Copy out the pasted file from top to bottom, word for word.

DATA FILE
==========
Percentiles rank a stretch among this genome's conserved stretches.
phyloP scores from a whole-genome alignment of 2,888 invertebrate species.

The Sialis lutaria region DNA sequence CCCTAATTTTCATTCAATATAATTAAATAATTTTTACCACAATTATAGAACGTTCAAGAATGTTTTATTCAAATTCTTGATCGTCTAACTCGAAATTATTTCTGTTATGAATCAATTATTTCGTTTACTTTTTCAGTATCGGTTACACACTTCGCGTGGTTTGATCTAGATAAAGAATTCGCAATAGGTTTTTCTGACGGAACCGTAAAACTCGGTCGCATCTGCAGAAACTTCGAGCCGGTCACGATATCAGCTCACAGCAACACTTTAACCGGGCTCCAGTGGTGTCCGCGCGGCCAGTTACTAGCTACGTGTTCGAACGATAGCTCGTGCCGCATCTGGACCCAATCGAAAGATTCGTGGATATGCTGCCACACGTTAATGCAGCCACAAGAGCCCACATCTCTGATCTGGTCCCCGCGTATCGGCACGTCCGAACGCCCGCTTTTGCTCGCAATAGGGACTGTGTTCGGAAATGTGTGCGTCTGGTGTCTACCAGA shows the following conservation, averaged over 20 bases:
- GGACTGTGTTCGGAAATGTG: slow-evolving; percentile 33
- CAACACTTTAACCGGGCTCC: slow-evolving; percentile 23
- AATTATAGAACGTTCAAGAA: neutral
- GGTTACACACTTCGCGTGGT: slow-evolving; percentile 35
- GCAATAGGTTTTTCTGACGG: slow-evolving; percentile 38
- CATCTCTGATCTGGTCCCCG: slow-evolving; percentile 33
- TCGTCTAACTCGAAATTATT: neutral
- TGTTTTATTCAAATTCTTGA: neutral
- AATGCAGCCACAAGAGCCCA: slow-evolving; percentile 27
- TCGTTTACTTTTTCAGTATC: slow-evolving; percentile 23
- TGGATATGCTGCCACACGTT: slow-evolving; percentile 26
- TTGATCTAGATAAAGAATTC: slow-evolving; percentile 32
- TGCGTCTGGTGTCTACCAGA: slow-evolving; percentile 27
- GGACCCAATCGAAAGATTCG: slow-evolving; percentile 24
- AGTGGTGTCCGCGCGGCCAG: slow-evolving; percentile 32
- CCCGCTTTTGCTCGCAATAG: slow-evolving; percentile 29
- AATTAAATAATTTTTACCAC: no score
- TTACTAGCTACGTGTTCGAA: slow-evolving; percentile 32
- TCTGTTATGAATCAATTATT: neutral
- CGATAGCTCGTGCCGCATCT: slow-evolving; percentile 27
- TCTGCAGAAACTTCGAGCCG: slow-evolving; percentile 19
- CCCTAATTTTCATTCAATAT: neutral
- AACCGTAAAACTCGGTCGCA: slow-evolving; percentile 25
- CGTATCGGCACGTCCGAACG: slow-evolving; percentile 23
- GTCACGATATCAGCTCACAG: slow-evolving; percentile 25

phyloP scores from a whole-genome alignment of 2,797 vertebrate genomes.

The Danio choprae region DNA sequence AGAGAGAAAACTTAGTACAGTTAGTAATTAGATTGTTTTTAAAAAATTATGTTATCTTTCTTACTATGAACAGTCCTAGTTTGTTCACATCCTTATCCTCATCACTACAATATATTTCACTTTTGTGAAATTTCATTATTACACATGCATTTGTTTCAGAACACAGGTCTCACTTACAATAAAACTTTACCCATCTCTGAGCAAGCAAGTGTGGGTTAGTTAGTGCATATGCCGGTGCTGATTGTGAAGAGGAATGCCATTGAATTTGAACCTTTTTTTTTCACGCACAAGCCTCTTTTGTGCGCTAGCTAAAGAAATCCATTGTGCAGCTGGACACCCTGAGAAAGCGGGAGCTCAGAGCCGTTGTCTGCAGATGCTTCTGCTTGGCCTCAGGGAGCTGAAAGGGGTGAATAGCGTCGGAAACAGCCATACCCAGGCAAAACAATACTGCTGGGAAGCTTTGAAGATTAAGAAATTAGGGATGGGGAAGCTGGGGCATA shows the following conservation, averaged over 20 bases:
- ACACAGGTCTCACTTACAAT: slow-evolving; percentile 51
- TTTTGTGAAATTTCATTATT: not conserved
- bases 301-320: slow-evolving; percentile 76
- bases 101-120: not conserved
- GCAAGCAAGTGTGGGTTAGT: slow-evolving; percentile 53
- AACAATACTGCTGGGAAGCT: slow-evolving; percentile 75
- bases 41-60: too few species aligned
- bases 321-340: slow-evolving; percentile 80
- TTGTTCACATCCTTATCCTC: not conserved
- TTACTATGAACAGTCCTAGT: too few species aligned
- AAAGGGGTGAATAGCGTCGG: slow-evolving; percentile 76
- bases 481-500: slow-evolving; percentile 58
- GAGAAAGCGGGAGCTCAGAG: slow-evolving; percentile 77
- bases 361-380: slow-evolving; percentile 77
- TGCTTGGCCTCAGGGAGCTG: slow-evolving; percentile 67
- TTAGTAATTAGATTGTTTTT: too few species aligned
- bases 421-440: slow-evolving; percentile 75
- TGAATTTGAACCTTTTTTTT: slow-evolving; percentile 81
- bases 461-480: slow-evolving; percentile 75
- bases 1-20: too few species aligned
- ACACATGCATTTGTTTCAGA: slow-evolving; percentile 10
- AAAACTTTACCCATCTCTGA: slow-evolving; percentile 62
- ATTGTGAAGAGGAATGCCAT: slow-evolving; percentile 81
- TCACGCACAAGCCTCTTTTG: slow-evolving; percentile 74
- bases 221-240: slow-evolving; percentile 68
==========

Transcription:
Percentiles rank a stretch among this genome's conserved stretches.
phyloP scores from a whole-genome alignment of 2,888 invertebrate species.

The Sialis lutaria region DNA sequence CCCTAATTTTCATTCAATATAATTAAATAATTTTTACCACAATTATAGAACGTTCAAGAATGTTTTATTCAAATTCTTGATCGTCTAACTCGAAATTATTTCTGTTATGAATCAATTATTTCGTTTACTTTTTCAGTATCGGTTACACACTTCGCGTGGTTTGATCTAGATAAAGAATTCGCAATAGGTTTTTCTGACGGAACCGTAAAACTCGGTCGCATCTGCAGAAACTTCGAGCCGGTCACGATATCAGCTCACAGCAACACTTTAACCGGGCTCCAGTGGTGTCCGCGCGGCCAGTTACTAGCTACGTGTTCGAACGATAGCTCGTGCCGCATCTGGACCCAATCGAAAGATTCGTGGATATGCTGCCACACGTTAATGCAGCCACAAGAGCCCACATCTCTGATCTGGTCCCCGCGTATCGGCACGTCCGAACGCCCGCTTTTGCTCGCAATAGGGACTGTGTTCGGAAATGTGTGCGTCTGGTGTCTACCAGA shows the following conservation, averaged over 20 bases:
- GGACTGTGTTCGGAAATGTG: slow-evolving; percentile 33
- CAACACTTTAACCGGGCTCC: slow-evolving; percentile 23
- AATTATAGAACGTTCAAGAA: neutral
- GGTTACACACTTCGCGTGGT: slow-evolving; percentile 35
- GCAATAGGTTTTTCTGACGG: slow-evolving; percentile 38
- CATCTCTGATCTGGTCCCCG: slow-evolving; percentile 33
- TCGTCTAACTCGAAATTATT: neutral
- TGTTTTATTCAAATTCTTGA: neutral
- AATGCAGCCACAAGAGCCCA: slow-evolving; percentile 27
- TCGTTTACTTTTTCAGTATC: slow-evolving; percentile 23
- TGGATATGCTGCCACACGTT: slow-evolving; percentile 26
- TTGATCTAGATAAAGAATTC: slow-evolving; percentile 32
- TGCGTCTGGTGTCTACCAGA: slow-evolving; percentile 27
- GGACCCAATCGAAAGATTCG: slow-evolving; percentile 24
- AGTGGTGTCCGCGCGGCCAG: slow-evolving; percentile 32
- CCCGCTTTTGCTCGCAATAG: slow-evolving; percentile 29
- AATTAAATAATTTTTACCAC: no score
- TTACTAGCTACGTGTTCGAA: slow-evolving; percentile 32
- TCTGTTATGAATCAATTATT: neutral
- CGATAGCTCGTGCCGCATCT: slow-evolving; percentile 27
- TCTGCAGAAACTTCGAGCCG: slow-evolving; percentile 19
- CCCTAATTTTCATTCAATAT: neutral
- AACCGTAAAACTCGGTCGCA: slow-evolving; percentile 25
- CGTATCGGCACGTCCGAACG: slow-evolving; percentile 23
- GTCACGATATCAGCTCACAG: slow-evolving; percentile 25

phyloP scores from a whole-genome alignment of 2,797 vertebrate genomes.

The Danio choprae region DNA sequence AGAGAGAAAACTTAGTACAGTTAGTAATTAGATTGTTTTTAAAAAATTATGTTATCTTTCTTACTATGAACAGTCCTAGTTTGTTCACATCCTTATCCTCATCACTACAATATATTTCACTTTTGTGAAATTTCATTATTACACATGCATTTGTTTCAGAACACAGGTCTCACTTACAATAAAACTTTACCCATCTCTGAGCAAGCAAGTGTGGGTTAGTTAGTGCATATGCCGGTGCTGATTGTGAAGAGGAATGCCATTGAATTTGAACCTTTTTTTTTCACGCACAAGCCTCTTTTGTGCGCTAGCTAAAGAAATCCATTGTGCAGCTGGACACCCTGAGAAAGCGGGAGCTCAGAGCCGTTGTCTGCAGATGCTTCTGCTTGGCCTCAGGGAGCTGAAAGGGGTGAATAGCGTCGGAAACAGCCATACCCAGGCAAAACAATACTGCTGGGAAGCTTTGAAGATTAAGAAATTAGGGATGGGGAAGCTGGGGCATA shows the following conservation, averaged over 20 bases:
- ACACAGGTCTCACTTACAAT: slow-evolving; percentile 51
- TTTTGTGAAATTTCATTATT: not conserved
- bases 301-320: slow-evolving; percentile 76
- bases 101-120: not conserved
- GCAAGCAAGTGTGGGTTAGT: slow-evolving; percentile 53
- AACAATACTGCTGGGAAGCT: slow-evolving; percentile 75
- bases 41-60: too few species aligned
- bases 321-340: slow-evolving; percentile 80
- TTGTTCACATCCTTATCCTC: not conserved
- TTACTATGAACAGTCCTAGT: too few species aligned
- AAAGGGGTGAATAGCGTCGG: slow-evolving; percentile 76
- bases 481-500: slow-evolving; percentile 58
- GAGAAAGCGGGAGCTCAGAG: slow-evolving; percentile 77
- bases 361-380: slow-evolving; percentile 77
- TGCTTGGCCTCAGGGAGCTG: slow-evolving; percentile 67
- TTAGTAATTAGATTGTTTTT: too few species aligned
- bases 421-440: slow-evolving; percentile 75
- TGAATTTGAACCTTTTTTTT: slow-evolving; percentile 81
- bases 461-480: slow-evolving; percentile 75
- bases 1-20: too few species aligned
- ACACATGCATTTGTTTCAGA: slow-evolving; percentile 10
- AAAACTTTACCCATCTCTGA: slow-evolving; percentile 62
- ATTGTGAAGAGGAATGCCAT: slow-evolving; percentile 81
- TCACGCACAAGCCTCTTTTG: slow-evolving; percentile 74
- bases 221-240: slow-evolving; percentile 68